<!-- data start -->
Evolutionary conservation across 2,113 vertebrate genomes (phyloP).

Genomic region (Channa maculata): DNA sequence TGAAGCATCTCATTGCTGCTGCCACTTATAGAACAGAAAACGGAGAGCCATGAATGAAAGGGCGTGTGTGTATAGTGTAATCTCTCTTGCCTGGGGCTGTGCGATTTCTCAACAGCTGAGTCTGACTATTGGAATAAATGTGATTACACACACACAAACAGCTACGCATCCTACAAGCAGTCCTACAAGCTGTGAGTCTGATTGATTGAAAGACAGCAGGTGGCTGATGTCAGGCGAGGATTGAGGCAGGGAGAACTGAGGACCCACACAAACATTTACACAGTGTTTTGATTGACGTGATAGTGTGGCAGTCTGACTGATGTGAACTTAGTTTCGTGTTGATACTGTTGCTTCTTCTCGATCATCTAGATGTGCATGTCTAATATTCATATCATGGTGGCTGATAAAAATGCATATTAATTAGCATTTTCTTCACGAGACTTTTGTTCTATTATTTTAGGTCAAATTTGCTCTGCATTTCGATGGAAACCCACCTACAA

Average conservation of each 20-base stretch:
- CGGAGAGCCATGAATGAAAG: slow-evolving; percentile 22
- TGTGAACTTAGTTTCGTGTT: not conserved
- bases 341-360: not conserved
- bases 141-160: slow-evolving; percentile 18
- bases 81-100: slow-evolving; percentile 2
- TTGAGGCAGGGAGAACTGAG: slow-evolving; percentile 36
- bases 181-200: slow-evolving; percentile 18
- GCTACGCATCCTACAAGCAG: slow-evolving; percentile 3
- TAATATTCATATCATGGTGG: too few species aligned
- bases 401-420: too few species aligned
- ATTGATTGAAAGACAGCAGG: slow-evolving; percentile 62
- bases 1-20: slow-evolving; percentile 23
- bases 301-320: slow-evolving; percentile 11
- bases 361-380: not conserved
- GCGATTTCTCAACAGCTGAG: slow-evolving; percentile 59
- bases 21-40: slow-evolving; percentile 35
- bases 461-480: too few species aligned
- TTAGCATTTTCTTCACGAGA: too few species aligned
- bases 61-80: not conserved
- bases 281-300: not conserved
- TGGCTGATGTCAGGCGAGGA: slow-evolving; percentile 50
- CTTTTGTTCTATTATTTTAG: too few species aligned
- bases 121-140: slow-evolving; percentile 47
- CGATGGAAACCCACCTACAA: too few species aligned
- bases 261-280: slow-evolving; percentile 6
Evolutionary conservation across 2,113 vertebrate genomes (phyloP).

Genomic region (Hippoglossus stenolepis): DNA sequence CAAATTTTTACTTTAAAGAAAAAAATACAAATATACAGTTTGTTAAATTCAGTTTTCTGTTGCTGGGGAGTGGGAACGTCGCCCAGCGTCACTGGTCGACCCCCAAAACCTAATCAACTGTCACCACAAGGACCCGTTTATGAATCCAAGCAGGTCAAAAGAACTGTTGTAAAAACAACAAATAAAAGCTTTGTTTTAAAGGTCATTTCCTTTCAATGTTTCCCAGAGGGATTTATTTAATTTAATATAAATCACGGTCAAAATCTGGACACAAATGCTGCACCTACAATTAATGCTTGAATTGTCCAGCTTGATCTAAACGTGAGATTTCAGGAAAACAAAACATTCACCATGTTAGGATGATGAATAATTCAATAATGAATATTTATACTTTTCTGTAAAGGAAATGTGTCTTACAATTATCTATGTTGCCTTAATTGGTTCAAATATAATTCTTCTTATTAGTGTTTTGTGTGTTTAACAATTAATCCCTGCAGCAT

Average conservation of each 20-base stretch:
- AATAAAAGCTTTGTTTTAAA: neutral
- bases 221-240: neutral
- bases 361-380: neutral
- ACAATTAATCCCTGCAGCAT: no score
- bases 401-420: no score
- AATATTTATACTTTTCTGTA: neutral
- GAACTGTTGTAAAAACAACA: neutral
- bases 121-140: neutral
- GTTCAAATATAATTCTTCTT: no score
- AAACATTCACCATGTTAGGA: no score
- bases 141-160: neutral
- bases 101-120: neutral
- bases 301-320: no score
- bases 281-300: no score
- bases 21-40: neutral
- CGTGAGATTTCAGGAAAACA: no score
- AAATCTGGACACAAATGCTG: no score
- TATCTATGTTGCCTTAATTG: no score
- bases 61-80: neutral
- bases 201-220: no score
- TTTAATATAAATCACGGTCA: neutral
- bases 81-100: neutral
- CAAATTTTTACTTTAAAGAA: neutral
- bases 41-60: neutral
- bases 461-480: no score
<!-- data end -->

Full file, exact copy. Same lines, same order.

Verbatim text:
Evolutionary conservation across 2,113 vertebrate genomes (phyloP).

Genomic region (Channa maculata): DNA sequence TGAAGCATCTCATTGCTGCTGCCACTTATAGAACAGAAAACGGAGAGCCATGAATGAAAGGGCGTGTGTGTATAGTGTAATCTCTCTTGCCTGGGGCTGTGCGATTTCTCAACAGCTGAGTCTGACTATTGGAATAAATGTGATTACACACACACAAACAGCTACGCATCCTACAAGCAGTCCTACAAGCTGTGAGTCTGATTGATTGAAAGACAGCAGGTGGCTGATGTCAGGCGAGGATTGAGGCAGGGAGAACTGAGGACCCACACAAACATTTACACAGTGTTTTGATTGACGTGATAGTGTGGCAGTCTGACTGATGTGAACTTAGTTTCGTGTTGATACTGTTGCTTCTTCTCGATCATCTAGATGTGCATGTCTAATATTCATATCATGGTGGCTGATAAAAATGCATATTAATTAGCATTTTCTTCACGAGACTTTTGTTCTATTATTTTAGGTCAAATTTGCTCTGCATTTCGATGGAAACCCACCTACAA

Average conservation of each 20-base stretch:
- CGGAGAGCCATGAATGAAAG: slow-evolving; percentile 22
- TGTGAACTTAGTTTCGTGTT: not conserved
- bases 341-360: not conserved
- bases 141-160: slow-evolving; percentile 18
- bases 81-100: slow-evolving; percentile 2
- TTGAGGCAGGGAGAACTGAG: slow-evolving; percentile 36
- bases 181-200: slow-evolving; percentile 18
- GCTACGCATCCTACAAGCAG: slow-evolving; percentile 3
- TAATATTCATATCATGGTGG: too few species aligned
- bases 401-420: too few species aligned
- ATTGATTGAAAGACAGCAGG: slow-evolving; percentile 62
- bases 1-20: slow-evolving; percentile 23
- bases 301-320: slow-evolving; percentile 11
- bases 361-380: not conserved
- GCGATTTCTCAACAGCTGAG: slow-evolving; percentile 59
- bases 21-40: slow-evolving; percentile 35
- bases 461-480: too few species aligned
- TTAGCATTTTCTTCACGAGA: too few species aligned
- bases 61-80: not conserved
- bases 281-300: not conserved
- TGGCTGATGTCAGGCGAGGA: slow-evolving; percentile 50
- CTTTTGTTCTATTATTTTAG: too few species aligned
- bases 121-140: slow-evolving; percentile 47
- CGATGGAAACCCACCTACAA: too few species aligned
- bases 261-280: slow-evolving; percentile 6
Evolutionary conservation across 2,113 vertebrate genomes (phyloP).

Genomic region (Hippoglossus stenolepis): DNA sequence CAAATTTTTACTTTAAAGAAAAAAATACAAATATACAGTTTGTTAAATTCAGTTTTCTGTTGCTGGGGAGTGGGAACGTCGCCCAGCGTCACTGGTCGACCCCCAAAACCTAATCAACTGTCACCACAAGGACCCGTTTATGAATCCAAGCAGGTCAAAAGAACTGTTGTAAAAACAACAAATAAAAGCTTTGTTTTAAAGGTCATTTCCTTTCAATGTTTCCCAGAGGGATTTATTTAATTTAATATAAATCACGGTCAAAATCTGGACACAAATGCTGCACCTACAATTAATGCTTGAATTGTCCAGCTTGATCTAAACGTGAGATTTCAGGAAAACAAAACATTCACCATGTTAGGATGATGAATAATTCAATAATGAATATTTATACTTTTCTGTAAAGGAAATGTGTCTTACAATTATCTATGTTGCCTTAATTGGTTCAAATATAATTCTTCTTATTAGTGTTTTGTGTGTTTAACAATTAATCCCTGCAGCAT

Average conservation of each 20-base stretch:
- AATAAAAGCTTTGTTTTAAA: neutral
- bases 221-240: neutral
- bases 361-380: neutral
- ACAATTAATCCCTGCAGCAT: no score
- bases 401-420: no score
- AATATTTATACTTTTCTGTA: neutral
- GAACTGTTGTAAAAACAACA: neutral
- bases 121-140: neutral
- GTTCAAATATAATTCTTCTT: no score
- AAACATTCACCATGTTAGGA: no score
- bases 141-160: neutral
- bases 101-120: neutral
- bases 301-320: no score
- bases 281-300: no score
- bases 21-40: neutral
- CGTGAGATTTCAGGAAAACA: no score
- AAATCTGGACACAAATGCTG: no score
- TATCTATGTTGCCTTAATTG: no score
- bases 61-80: neutral
- bases 201-220: no score
- TTTAATATAAATCACGGTCA: neutral
- bases 81-100: neutral
- CAAATTTTTACTTTAAAGAA: neutral
- bases 41-60: neutral
- bases 461-480: no score